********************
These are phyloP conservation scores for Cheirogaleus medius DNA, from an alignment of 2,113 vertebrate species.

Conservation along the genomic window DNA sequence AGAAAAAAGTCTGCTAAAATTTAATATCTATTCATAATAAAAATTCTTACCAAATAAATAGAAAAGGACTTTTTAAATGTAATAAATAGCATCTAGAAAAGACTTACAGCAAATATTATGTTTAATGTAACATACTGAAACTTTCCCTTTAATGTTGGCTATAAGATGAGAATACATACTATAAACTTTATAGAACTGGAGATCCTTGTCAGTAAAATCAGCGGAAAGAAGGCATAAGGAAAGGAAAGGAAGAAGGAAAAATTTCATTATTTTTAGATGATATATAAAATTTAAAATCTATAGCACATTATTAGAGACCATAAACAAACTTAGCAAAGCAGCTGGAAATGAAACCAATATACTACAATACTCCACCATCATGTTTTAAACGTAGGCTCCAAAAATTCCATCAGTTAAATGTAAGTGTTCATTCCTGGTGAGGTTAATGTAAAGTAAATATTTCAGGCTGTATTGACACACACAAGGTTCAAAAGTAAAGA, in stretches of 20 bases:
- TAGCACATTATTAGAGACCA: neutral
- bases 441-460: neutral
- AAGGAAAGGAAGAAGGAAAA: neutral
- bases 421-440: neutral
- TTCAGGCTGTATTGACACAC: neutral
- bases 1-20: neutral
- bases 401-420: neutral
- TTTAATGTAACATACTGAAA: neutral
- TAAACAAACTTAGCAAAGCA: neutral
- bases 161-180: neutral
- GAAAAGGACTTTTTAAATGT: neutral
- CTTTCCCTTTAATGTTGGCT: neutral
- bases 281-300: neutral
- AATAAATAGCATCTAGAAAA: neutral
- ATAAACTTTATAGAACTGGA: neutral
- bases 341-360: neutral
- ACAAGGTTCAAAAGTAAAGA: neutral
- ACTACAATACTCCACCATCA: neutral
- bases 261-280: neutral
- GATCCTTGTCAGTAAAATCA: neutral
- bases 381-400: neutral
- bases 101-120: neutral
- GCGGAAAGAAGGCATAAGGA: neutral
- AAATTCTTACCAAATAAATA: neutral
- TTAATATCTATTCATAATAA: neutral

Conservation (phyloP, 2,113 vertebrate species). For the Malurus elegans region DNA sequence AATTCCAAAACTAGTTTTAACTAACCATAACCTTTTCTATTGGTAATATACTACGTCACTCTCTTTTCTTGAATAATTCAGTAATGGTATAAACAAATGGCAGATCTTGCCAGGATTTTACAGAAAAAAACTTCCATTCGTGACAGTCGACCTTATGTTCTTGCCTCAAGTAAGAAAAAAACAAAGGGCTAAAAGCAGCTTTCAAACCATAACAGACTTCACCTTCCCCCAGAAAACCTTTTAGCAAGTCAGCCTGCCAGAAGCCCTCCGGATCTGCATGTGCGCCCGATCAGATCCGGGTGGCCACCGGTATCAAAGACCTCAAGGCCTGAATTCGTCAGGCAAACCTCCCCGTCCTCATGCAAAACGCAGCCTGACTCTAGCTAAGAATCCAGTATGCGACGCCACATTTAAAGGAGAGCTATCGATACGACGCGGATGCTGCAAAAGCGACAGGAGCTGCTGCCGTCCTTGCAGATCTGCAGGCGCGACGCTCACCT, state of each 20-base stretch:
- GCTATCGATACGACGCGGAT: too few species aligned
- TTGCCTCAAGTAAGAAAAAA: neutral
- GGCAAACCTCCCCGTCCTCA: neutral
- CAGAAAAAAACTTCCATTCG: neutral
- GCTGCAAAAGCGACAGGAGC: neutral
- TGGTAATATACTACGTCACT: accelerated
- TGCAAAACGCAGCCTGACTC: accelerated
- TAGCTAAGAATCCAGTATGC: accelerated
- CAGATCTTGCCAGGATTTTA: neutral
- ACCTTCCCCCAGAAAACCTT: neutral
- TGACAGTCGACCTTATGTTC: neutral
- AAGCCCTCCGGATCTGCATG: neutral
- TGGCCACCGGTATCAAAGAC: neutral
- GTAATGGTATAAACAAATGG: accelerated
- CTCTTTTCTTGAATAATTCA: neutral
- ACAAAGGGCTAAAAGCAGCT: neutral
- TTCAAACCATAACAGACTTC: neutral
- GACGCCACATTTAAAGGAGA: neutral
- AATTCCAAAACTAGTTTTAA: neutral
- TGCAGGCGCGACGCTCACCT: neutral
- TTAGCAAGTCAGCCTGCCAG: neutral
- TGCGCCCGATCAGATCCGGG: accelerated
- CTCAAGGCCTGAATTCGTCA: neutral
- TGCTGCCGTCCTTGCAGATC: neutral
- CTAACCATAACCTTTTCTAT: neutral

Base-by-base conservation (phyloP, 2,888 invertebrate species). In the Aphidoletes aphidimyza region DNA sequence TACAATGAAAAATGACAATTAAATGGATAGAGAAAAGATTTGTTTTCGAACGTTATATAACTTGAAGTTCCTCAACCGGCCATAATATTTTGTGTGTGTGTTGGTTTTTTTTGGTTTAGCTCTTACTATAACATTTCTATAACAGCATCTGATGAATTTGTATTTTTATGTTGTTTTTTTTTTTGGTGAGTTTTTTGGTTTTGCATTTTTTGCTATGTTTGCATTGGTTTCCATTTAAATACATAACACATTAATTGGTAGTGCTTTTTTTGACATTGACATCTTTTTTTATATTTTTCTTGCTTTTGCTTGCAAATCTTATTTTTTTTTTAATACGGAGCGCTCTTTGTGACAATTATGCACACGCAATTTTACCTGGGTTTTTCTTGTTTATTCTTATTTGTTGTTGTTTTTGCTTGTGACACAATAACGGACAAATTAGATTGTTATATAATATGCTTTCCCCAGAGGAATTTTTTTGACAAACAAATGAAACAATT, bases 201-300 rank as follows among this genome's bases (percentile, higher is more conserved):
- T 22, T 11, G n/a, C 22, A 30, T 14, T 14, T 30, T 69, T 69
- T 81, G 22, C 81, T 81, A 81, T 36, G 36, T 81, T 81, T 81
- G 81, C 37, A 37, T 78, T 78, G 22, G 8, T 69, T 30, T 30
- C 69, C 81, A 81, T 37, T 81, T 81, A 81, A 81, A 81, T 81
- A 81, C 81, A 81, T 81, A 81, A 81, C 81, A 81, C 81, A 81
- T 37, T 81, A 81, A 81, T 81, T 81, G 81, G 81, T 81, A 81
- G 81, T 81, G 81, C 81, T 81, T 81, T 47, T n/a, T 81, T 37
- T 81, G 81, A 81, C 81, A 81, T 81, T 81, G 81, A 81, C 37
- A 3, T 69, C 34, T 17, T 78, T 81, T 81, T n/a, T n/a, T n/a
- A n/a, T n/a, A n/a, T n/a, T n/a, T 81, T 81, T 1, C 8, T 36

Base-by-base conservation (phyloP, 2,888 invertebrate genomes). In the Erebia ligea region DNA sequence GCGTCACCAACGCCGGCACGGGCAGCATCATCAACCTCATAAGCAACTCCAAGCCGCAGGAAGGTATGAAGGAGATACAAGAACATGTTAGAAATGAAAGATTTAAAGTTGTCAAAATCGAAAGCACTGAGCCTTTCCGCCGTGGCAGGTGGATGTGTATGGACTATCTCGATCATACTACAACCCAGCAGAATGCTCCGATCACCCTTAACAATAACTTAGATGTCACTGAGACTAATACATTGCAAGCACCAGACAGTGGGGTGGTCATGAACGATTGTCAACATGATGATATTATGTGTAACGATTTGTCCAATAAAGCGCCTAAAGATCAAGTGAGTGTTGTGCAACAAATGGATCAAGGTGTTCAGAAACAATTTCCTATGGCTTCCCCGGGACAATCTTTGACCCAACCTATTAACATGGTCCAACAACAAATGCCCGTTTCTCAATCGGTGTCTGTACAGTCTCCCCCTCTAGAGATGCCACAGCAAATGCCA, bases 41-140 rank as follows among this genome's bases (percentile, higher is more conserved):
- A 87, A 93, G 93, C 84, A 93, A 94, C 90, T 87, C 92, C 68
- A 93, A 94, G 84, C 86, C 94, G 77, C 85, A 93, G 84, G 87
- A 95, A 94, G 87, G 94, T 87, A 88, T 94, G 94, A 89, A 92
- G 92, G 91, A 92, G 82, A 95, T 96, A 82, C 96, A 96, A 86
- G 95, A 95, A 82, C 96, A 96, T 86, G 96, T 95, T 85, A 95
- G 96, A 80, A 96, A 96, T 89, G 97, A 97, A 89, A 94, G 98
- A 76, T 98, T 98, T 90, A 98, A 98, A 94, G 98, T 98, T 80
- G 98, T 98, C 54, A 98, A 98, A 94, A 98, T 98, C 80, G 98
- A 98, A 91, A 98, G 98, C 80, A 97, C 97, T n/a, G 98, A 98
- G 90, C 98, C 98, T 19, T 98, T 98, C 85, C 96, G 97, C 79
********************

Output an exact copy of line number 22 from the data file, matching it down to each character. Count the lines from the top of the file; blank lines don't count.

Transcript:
- GATCCTTGTCAGTAAAATCA: neutral